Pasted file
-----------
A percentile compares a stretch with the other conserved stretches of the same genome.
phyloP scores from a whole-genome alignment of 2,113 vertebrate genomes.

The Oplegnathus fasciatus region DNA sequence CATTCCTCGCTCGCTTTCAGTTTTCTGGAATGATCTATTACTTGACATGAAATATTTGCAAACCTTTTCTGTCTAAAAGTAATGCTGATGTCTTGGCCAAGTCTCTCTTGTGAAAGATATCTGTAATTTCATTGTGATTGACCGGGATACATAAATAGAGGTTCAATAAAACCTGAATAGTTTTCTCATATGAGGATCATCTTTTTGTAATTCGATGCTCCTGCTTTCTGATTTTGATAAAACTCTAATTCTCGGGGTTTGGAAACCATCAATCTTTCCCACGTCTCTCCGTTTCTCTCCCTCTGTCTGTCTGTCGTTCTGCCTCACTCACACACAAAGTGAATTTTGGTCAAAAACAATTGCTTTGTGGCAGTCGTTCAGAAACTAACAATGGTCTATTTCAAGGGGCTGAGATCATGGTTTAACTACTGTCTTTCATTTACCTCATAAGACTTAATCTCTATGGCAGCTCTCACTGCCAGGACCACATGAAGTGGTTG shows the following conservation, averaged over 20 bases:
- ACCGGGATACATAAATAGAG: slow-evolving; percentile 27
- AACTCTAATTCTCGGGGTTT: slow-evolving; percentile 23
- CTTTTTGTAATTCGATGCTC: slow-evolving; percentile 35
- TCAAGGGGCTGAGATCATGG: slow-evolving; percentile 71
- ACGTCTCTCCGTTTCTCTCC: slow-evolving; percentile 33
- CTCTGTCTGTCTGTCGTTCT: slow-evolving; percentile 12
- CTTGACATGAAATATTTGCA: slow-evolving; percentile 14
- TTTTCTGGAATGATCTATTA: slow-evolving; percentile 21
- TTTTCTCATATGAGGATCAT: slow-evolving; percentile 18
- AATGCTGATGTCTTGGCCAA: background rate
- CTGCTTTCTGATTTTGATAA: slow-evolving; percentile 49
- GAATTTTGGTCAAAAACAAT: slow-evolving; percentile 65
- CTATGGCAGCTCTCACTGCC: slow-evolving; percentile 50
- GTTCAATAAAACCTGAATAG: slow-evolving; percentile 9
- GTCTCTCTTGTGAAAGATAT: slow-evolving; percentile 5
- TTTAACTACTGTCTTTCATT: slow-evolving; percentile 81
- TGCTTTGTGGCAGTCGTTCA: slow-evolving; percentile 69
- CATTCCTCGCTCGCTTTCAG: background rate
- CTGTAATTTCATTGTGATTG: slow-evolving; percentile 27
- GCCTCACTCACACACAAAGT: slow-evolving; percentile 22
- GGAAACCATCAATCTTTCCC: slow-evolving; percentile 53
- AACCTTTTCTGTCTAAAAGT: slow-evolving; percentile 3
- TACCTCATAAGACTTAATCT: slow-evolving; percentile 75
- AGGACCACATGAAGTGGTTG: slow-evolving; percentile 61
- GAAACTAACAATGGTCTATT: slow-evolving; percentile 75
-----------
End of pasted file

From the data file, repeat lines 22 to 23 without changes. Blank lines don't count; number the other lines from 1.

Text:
- CTGTAATTTCATTGTGATTG: slow-evolving; percentile 27
- GCCTCACTCACACACAAAGT: slow-evolving; percentile 22